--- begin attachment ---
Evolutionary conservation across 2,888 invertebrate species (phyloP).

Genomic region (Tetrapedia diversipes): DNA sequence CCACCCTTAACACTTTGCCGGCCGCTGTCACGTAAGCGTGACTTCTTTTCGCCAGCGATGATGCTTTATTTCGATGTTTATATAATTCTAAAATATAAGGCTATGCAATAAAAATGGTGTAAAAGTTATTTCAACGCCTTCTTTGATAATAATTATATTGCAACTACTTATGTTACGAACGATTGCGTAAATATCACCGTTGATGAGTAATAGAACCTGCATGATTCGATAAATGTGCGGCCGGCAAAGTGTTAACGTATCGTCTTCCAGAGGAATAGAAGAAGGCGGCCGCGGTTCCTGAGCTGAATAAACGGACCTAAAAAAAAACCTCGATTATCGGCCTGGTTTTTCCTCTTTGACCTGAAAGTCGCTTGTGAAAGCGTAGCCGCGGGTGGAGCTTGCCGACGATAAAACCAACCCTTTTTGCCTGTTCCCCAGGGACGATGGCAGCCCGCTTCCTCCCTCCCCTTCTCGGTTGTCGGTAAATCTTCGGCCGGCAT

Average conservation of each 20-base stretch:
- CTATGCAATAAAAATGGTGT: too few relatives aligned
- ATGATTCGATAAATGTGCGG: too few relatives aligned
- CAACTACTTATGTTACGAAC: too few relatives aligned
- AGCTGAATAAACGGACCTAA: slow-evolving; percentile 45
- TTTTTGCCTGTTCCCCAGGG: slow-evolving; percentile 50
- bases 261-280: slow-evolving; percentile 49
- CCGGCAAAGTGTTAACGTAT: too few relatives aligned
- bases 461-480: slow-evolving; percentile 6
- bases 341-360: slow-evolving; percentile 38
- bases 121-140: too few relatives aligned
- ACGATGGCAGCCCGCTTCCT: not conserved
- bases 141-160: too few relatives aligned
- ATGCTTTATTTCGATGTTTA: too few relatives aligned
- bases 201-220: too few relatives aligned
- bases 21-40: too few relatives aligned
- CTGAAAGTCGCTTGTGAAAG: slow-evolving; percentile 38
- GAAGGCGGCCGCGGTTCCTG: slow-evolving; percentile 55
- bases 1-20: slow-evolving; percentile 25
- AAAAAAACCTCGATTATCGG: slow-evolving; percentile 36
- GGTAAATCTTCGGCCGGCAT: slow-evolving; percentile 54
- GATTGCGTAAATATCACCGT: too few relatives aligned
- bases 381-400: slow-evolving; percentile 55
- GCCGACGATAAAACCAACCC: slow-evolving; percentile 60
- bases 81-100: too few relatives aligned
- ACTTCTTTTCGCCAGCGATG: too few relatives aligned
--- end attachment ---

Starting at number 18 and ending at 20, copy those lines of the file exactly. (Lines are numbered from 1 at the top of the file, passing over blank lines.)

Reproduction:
- bases 21-40: too few relatives aligned
- CTGAAAGTCGCTTGTGAAAG: slow-evolving; percentile 38
- GAAGGCGGCCGCGGTTCCTG: slow-evolving; percentile 55